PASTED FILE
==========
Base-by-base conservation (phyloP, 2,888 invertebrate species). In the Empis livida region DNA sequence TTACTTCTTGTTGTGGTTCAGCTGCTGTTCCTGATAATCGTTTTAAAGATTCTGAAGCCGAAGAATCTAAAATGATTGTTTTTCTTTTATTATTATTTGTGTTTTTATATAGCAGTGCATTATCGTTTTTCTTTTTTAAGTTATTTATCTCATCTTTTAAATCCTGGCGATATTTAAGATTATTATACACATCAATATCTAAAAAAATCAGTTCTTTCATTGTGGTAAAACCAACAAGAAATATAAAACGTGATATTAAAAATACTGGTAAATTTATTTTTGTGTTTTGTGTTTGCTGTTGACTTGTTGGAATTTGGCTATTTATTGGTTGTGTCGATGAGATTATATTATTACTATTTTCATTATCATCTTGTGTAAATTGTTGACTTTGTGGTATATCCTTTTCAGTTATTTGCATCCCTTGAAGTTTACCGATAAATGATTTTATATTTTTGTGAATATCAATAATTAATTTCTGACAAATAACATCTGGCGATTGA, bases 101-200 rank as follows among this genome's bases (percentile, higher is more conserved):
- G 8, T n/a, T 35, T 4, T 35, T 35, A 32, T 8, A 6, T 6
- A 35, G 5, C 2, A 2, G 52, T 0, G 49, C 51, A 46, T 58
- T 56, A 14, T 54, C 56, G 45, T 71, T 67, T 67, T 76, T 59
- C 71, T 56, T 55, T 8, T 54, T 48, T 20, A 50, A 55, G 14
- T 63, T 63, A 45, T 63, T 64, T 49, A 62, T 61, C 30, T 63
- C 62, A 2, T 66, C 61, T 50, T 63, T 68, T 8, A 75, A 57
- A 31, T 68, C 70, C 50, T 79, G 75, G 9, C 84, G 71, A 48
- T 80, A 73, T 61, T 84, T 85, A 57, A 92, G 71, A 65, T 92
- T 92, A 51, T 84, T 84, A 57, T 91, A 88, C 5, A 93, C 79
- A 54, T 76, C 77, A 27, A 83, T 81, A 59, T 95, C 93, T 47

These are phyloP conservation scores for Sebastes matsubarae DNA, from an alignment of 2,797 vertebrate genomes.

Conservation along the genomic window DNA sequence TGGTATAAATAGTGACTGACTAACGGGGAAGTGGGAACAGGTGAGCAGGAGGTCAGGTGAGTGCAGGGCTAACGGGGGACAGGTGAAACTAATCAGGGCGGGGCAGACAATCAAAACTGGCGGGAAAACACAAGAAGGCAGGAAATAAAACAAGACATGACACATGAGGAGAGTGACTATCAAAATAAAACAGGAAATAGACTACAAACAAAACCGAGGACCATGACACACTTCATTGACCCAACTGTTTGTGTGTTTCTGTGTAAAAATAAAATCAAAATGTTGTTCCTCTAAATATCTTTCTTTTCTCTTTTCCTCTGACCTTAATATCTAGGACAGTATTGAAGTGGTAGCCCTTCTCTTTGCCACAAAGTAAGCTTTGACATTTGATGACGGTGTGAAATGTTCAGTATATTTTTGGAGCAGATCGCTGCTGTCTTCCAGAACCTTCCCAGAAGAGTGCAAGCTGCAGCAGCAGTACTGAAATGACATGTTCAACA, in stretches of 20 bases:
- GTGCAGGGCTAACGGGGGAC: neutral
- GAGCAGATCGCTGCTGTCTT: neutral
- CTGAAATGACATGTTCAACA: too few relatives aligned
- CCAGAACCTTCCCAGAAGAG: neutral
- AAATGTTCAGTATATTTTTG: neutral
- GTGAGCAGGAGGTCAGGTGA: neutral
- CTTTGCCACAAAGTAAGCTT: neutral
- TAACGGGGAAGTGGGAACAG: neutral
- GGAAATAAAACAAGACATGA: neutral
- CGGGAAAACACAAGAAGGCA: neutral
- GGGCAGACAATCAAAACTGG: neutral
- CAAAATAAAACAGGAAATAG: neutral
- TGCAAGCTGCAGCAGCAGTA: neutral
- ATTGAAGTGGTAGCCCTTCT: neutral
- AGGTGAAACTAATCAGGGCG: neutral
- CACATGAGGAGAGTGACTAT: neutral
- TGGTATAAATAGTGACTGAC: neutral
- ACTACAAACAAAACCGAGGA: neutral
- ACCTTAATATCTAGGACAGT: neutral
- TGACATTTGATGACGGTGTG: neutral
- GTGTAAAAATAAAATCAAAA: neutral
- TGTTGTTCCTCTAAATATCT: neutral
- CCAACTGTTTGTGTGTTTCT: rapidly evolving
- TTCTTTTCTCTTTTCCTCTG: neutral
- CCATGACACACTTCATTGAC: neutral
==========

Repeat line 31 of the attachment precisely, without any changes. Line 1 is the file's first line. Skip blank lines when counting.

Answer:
- ACTACAAACAAAACCGAGGA: neutral